Is Your Physical Presence at Work an Essential Job Function?

The Americans with Disabilities Act (ADA) and the Americans with Disabilities Act Amendments Act (ADAAA) protect certain qualified individuals with disabilities from discrimination at work. This means that your employer cannot take negative actions against you as a result of your disability, because you have a record of a disability, or because it regards you as disabled. Further, your employer is also required to make “reasonable accommodations” so that you can perform the essential functions your job. An accommodation can be something as simple as changing your starting time a few minutes, giving you a telephone amplifier if you’re hard of hearing, or changing your workspace if it exacerbates your medical condition. If you have questions about disability discrimination, or your rights as a disabled worker, it is a good idea to consult with an experienced Georgia disability discrimination lawyer as soon as possible.

Many times, the question of what constitutes an “essential function” of your job, and whether your employer must make these simple adjustments is central to disability discrimination lawsuits.

For example, a recent lawsuit – EEOC v. Ford Motor Company – involved a woman who suffered from irritable bowel syndrome, and whether the company should be required to accommodate her request to telecommute 4 days a week. The crux of the case concerned whether her physical presence at her place of employment was an essential function of her job. The woman worked as a resale steel buyer for the company and asserted that as the result of advances in technology, she was able to perform the essential functions of her job at home. In a significant reversal of the lower court, the Sixth Circuit Court of Appeals noted that while regular attendance may be considered an “essential function” of most jobs, “technological advances have expanded the class of jobs for which working from home may be reasonable.” As such, for more and more jobs, physical presence at work is not essential.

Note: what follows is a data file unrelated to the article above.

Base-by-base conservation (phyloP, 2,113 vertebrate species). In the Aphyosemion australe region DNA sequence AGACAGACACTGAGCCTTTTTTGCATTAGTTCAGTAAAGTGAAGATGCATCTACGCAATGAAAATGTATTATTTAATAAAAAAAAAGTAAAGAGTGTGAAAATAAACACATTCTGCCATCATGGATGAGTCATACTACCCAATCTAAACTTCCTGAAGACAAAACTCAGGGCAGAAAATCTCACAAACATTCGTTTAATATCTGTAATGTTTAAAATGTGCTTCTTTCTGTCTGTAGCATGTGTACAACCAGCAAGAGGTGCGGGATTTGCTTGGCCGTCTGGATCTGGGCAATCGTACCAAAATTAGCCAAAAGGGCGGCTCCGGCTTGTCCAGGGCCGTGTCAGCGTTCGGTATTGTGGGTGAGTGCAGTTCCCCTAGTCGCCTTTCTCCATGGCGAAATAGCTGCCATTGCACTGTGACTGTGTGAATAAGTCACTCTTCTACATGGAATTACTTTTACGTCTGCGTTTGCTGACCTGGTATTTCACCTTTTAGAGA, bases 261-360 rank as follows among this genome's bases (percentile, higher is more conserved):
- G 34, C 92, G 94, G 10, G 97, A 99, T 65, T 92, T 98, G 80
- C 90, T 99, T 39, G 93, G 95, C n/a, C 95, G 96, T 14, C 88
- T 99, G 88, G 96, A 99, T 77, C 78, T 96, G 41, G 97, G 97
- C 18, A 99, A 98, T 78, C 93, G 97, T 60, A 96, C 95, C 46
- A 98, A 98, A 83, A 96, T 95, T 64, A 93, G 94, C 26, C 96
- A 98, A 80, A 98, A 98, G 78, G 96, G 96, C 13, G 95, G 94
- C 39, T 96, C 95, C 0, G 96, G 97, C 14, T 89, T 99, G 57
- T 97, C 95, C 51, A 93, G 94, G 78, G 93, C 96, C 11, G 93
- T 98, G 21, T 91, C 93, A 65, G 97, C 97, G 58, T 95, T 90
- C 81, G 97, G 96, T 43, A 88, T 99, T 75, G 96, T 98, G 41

Judge Karen Nelson Moore wrote further, “The world has changed since the foundational [federal appeals court] opinions regarding physical presence in the workplace were issued: teleconferencing technologies that most people could not have conceived of in the 1990s are now commonplace…Therefore, we are not persuaded that positions that require a great deal of teamwork are inherently unsuitable to telecommuting arrangements.”

She continued “[T] he law must respond to the advance of technology in the employment context, as it has in other areas of modern life, and recognize that the ‘workplace’ is anywhere an employee can perform her job duties.”

As such, the court determined that the questions of whether the woman’s physical presence was an essential function of her job and if failure to accommodate her request violated the ADA ,should be left to a jury to decide.

If you have questions about disability discrimination or believe that you have been illegally discriminated against, please contact our experienced Atlanta disability discrimination lawyers right away for a confidential case evaluation.